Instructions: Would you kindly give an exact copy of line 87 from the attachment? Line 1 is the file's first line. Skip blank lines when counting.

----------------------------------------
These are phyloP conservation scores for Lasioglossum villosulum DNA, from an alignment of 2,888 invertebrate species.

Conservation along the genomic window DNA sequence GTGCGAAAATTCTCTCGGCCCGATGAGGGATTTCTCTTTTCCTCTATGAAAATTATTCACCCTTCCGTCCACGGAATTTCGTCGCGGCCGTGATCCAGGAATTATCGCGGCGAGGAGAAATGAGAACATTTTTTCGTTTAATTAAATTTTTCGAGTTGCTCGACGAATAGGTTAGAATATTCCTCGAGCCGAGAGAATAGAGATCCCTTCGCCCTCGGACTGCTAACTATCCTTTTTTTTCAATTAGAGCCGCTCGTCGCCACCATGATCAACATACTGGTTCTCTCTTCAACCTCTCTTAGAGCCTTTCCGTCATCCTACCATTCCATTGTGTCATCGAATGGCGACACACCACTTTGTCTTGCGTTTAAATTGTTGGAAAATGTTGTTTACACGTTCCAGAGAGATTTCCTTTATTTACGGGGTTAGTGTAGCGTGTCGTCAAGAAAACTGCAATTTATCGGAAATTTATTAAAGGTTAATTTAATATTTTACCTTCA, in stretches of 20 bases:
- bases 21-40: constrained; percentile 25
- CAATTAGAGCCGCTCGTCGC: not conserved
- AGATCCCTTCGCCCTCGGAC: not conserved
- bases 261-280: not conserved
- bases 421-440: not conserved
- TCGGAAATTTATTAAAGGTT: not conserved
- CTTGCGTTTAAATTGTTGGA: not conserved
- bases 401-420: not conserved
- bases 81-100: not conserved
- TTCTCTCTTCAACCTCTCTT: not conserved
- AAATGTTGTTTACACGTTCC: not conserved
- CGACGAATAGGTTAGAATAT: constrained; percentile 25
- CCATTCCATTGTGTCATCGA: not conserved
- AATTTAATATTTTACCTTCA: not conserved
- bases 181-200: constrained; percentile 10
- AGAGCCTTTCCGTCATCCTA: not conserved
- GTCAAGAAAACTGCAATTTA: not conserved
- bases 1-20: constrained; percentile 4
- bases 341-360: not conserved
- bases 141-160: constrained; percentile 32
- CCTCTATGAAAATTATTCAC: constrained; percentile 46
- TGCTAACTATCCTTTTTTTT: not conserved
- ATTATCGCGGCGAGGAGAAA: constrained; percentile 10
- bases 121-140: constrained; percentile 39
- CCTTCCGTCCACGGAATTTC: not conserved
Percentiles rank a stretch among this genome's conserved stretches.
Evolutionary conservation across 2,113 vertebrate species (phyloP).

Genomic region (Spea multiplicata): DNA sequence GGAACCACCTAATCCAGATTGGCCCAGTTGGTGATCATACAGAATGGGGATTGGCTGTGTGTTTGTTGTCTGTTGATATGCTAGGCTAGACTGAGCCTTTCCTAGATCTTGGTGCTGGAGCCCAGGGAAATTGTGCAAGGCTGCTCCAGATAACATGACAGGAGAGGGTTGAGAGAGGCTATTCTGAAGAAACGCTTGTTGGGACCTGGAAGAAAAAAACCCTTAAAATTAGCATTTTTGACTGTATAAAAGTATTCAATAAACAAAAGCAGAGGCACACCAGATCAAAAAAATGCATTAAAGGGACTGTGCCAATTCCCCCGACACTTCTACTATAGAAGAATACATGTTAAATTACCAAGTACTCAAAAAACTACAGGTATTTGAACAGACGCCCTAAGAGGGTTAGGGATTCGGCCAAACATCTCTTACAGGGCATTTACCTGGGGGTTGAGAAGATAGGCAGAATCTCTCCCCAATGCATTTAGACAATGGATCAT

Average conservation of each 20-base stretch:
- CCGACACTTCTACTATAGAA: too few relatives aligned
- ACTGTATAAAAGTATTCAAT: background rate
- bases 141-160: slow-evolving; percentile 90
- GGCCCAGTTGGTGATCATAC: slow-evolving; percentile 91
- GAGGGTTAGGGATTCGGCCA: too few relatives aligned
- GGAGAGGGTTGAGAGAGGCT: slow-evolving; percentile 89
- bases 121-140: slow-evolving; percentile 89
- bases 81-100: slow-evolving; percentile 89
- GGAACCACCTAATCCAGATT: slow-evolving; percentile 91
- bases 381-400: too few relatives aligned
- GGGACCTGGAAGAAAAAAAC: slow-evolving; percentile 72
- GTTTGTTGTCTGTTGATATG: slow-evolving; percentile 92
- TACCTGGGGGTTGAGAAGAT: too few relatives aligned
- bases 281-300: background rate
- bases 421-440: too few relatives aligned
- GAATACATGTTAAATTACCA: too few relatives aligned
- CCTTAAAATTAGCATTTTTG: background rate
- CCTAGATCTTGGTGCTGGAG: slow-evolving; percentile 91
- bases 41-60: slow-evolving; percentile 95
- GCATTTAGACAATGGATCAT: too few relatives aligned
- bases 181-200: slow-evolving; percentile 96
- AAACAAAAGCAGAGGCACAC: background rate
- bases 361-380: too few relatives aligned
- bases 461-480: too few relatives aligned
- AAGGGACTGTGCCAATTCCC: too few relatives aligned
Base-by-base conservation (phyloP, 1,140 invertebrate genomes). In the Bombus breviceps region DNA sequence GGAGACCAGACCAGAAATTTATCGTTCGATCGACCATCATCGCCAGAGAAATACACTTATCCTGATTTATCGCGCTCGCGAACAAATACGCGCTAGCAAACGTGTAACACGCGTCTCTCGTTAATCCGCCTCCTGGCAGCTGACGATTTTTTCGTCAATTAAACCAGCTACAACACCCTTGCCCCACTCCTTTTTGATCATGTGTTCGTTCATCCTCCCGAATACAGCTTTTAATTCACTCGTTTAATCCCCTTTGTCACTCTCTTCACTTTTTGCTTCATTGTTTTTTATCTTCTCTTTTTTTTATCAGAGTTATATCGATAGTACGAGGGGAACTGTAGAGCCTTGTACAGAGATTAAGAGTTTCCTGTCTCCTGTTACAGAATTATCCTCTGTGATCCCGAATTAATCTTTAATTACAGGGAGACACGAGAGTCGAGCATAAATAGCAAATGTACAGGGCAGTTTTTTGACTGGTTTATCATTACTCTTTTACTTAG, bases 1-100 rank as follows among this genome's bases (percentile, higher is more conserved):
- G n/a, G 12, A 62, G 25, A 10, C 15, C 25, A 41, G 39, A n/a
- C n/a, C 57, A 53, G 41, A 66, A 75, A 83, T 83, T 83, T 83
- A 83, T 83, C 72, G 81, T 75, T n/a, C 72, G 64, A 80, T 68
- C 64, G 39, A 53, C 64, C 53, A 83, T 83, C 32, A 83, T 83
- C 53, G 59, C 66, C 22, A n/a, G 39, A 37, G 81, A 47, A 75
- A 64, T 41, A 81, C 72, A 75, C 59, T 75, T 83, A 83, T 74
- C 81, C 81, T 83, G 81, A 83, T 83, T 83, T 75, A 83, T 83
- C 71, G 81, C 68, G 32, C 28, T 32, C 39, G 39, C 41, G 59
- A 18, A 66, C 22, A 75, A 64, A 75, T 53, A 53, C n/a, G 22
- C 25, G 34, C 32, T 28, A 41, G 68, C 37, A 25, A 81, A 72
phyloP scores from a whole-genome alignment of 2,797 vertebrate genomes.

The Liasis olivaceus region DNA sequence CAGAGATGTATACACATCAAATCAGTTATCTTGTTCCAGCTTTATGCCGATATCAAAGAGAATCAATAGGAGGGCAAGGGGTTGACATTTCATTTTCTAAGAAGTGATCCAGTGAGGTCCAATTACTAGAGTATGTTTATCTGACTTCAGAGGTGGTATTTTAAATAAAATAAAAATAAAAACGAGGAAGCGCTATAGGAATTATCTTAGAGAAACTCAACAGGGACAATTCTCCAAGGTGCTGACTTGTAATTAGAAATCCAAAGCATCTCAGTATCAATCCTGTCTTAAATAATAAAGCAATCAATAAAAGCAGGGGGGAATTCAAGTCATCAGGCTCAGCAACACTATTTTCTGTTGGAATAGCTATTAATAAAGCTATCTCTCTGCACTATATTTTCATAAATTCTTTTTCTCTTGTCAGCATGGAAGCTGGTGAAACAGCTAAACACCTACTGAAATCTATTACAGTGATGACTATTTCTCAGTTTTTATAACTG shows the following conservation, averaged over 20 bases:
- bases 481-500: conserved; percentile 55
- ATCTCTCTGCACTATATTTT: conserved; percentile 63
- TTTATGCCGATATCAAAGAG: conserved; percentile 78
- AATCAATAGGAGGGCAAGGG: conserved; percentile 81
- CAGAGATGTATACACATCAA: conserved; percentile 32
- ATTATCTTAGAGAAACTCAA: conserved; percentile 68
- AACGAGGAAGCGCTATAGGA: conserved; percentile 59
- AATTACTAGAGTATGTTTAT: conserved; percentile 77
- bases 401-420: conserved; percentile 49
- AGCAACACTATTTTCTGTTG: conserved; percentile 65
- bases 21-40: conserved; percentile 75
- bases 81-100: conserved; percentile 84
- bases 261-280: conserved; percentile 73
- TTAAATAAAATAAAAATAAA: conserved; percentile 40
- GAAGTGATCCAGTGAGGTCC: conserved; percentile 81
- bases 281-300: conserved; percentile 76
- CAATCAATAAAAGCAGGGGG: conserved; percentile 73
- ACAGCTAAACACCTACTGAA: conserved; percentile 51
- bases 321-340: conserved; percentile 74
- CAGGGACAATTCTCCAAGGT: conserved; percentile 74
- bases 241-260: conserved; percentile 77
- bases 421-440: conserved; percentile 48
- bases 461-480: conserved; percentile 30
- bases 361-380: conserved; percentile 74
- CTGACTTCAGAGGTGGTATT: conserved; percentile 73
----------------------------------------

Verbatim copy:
- ACAGCTAAACACCTACTGAA: conserved; percentile 51